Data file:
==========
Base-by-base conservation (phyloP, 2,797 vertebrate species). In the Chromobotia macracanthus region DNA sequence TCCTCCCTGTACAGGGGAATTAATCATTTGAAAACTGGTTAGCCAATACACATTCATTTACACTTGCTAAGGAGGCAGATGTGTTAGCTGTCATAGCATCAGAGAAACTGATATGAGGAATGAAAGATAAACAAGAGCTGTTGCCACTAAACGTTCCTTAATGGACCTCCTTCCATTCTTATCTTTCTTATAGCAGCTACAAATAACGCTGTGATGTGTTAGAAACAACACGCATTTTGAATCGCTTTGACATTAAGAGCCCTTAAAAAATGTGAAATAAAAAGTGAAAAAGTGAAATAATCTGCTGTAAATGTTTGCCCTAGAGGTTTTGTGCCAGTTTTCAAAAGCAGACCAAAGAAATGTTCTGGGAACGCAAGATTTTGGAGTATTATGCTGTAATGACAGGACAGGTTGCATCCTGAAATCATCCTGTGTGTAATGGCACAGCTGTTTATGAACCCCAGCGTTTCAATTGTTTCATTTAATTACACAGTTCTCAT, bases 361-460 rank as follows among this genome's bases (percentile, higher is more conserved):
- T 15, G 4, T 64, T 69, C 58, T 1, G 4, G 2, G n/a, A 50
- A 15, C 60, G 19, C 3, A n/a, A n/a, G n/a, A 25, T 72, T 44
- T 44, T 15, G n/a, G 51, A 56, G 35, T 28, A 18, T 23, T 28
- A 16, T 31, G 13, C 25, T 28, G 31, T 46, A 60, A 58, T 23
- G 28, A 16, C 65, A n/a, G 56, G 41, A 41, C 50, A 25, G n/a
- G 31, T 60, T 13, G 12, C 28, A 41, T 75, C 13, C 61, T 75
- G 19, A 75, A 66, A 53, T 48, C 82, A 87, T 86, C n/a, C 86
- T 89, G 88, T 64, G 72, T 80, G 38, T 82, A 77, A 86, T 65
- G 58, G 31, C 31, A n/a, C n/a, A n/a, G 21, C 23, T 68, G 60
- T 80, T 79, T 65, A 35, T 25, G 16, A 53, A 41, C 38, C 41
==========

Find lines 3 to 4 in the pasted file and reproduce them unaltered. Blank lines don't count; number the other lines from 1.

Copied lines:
- A 15, C 60, G 19, C 3, A n/a, A n/a, G n/a, A 25, T 72, T 44
- T 44, T 15, G n/a, G 51, A 56, G 35, T 28, A 18, T 23, T 28